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  1. #31
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    Quote Originally Posted by crazyaboutbubs View Post
    This. I would ask her if she is ok? You said you used to like her? Maybe she is suffering PND?

    Just say you are really worried about her and that her behavior is concerning you.

    Sent from my GT-I9505 using The Bub Hub mobile app
    i agree. perhaps she is suffering PND. I would talk to her and perhaps mention the behaviours that are concerning you. point out what has changed in your relationship and just mention that as a concerned friend you are worried she might be suffering PND because it is so different from how she was before. Ask if there is anything you can do to help her with the things she is finding difficult to manage.

    I don't know if this is relevant, but I know from personal experience that some people turn really nasty when stressed and overtired - although my experience is opposite situations - I was really stressed before i had DD and was a real task master at home and would swear and carry on about everything DH did and when my family came to visit I would stress and order them around in regards to keeping my house tidy and not putting things in certain places, and maintaining perfection (a lot unrealistic with a house full, i know, but i think being over-the-top in control of cleaning my house is how i cope with extreme stress). Then, when DD was born, i wasn't working full time (was on leave), couldn't continue on house renovations due to caesarean, and although i was more sleep-deprived, i actually relaxed and the nastiness suddenly left me. The stresses of earlier are not part of my life now, although i am working 4 days a week and have a 2 1/2 year old, but it sounds to me like it is the stress of caring for a baby that is sending your friend nasty.

    I would urge you to please look at this as 'how is my friend being affected?' more than how you yourself are affected. It appears that these are symptoms of a deeper struggle with your friend, and the right support should be able to help her move through this if she is willing to take the help.

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  3. #32
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    Id be worried that a confrontational approach may tip the friend over the edge, which can result in her taking it out on her baby even more and resenting him. I feel you're better off talking to people in a way they will more likely listen and respond better. Sometimes being being too straight forward with people can make things worse, especially if they are already on edge. You can get the message across without declaring war and starting an argument. I think when a innocent child is involved this matter should be handled a bit more delicately.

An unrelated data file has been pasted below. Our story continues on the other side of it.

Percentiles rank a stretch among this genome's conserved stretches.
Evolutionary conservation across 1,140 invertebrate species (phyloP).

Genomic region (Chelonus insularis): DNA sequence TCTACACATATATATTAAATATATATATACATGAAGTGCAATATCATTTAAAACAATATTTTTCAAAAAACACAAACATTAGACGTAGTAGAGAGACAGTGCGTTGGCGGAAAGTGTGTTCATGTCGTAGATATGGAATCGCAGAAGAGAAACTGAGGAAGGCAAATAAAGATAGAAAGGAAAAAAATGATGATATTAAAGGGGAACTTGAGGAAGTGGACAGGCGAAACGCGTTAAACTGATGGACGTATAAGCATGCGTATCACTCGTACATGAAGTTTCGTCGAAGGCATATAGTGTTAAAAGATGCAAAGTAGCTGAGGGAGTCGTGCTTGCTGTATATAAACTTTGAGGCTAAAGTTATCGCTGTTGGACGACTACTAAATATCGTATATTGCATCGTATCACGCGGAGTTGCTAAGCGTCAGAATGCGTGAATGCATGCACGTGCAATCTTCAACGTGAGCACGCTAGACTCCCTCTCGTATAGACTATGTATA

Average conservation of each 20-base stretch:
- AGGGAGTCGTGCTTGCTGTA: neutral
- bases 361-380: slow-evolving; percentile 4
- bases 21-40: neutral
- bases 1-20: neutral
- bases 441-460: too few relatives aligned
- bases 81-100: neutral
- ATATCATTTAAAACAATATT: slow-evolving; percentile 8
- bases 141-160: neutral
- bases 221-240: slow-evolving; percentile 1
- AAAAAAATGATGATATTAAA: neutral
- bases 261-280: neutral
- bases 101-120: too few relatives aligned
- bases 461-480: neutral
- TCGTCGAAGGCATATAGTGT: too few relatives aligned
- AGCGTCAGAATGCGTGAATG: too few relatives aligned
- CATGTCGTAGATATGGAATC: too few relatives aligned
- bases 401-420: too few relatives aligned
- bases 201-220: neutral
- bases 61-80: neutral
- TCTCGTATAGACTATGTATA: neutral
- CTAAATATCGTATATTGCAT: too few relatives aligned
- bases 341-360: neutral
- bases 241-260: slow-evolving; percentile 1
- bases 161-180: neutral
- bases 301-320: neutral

If the friend reacts poorly straight off the bat, then whip out the firmness. But not straight away. No need to use fighting words straight off the bat when a more concerned approach may be what fixes this.

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  5. #33
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    Poor bubba 😔

    Talk to hubby.
    Talk to her, straight up, (over phone at least NOT via text or email)
    Tell her exactly how you feel!

    The rest will follow how it is meant to.

    Good luck I hate that icky feeling!! I don't like confrontation but I also have to get things out with friends or I can't sleep thinking about it. I'm a real bad thinker lol

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    DarcyJ  (31-05-2014)

  7. #34
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    That sounds horrible for all of you (especially the bubs )

    IF IT WERE ME.. A lifelong friend, who was already invited to the wedding/in the bridal party with her DH as the best man.. I would just let it be.

    I would limit ALL contact with her up until the wedding (and tell her I was just busy with wedding things) I would ensure my bub was in a carrier everytime I did need to see her & keep those meetings brief.

    After the wedding I would continue to keep my distance.

    If her hubby is your DHs BEST man, and she is 'just' a bridesmaid, I would keep the peace for my DH. I would want him to lose his best friend. I'd be civil towards her and keep an eye on both bubs when she was around.

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  9. #35
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    The biggest thing for me is the bridesmaid thing..
    If you don't feel like you want her in the bridal party now, don't do it. I felt the same about more than one of my bridesmaids and I totally regret not being up front to start with because now they are in all my photos etc.. you can't go back and change all that afterwards.
    I've just cut ties with one of them, but I just ignore and avoid. If that doesn't show her I'm not interested in her life then I don't know what will.. my husband and her parter weren't friends though.